Berry's initial practice was just 10 minutes per day. Overtime, we co-created a half-hour lifestyle program for her that included daily yoga postures, focused breathing, and relaxation. We meet weekly and our discussions explore the day-to-day utility of yoga philosophy, to promote self-awareness and self-love.
This has led to changes in her life. She has begun aerobic walking to lose weight. Also, she used to eat out regularly but now shops and cooks healthy meals.
Says Berry Jean, "I find my daily routine has really has made a difference in my stress levels. Today, I feel better than I ever. When I miss yoga I get back into that running and stressed-out mode."
Yoga has not replaced Berry's relationship with her doctor or her medical treatment for her condition. However, she says yoga has changed her health prospects.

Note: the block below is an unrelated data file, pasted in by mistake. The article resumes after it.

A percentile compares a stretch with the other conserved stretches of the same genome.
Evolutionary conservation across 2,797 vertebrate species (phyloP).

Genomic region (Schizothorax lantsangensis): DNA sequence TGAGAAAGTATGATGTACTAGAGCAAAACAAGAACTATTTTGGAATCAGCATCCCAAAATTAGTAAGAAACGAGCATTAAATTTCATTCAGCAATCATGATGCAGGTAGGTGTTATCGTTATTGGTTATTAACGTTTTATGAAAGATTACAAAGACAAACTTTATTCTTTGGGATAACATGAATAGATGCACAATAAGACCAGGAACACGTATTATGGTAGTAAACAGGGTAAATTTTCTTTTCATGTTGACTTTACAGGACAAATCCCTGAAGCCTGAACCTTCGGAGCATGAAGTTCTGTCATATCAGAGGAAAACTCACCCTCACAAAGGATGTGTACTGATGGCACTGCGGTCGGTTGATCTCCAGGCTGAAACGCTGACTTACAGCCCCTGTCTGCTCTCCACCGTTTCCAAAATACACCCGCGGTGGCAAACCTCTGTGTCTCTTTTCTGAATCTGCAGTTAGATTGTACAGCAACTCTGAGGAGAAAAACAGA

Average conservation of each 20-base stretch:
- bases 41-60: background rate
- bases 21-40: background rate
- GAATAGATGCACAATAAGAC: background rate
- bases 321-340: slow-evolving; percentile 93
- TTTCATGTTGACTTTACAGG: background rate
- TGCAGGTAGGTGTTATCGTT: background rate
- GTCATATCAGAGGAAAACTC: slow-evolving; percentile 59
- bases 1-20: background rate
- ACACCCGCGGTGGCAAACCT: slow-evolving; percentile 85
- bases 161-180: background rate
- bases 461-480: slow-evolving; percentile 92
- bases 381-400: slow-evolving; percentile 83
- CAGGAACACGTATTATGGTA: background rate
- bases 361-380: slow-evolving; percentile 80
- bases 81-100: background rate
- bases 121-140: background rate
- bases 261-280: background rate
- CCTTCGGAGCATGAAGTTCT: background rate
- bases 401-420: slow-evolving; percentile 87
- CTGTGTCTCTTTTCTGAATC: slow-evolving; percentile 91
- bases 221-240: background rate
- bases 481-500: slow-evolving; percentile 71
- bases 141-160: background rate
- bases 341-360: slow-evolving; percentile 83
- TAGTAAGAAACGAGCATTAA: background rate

"My health is better and I do not feel at risk for another heart attack," she says.
Or, consider the experience of Len Cabral. Len came to me as a participant in an all-male yoga class, humorously dubbed the Men's Yoga League by those attending. A professional storyteller, he has spoken frequently of the stress of a busy schedule, travel and performing. Len does not have hypertension; but he is an African American and at risk because of his race. For Len, yoga is means to prevent the onset of hypertension. He has incorporated yogic breathing and postures into his daily life. The results, he says, are, "better health, increased flexibility, and greater patience and understanding with others."
Also, there's the experience of Delores Walters, a cultural anthropologist and educator who was introduced to yoga some years ago. When she relocated to Rhode Island she joined my weekly women's yoga class. She has been taking anti-hypertensive medication for many years because of borderline hypertension. Even with medication, her doctors would like to see her blood pressure routinely lower. It is because of this and her awareness of the impact stress has on the body that she practices yoga.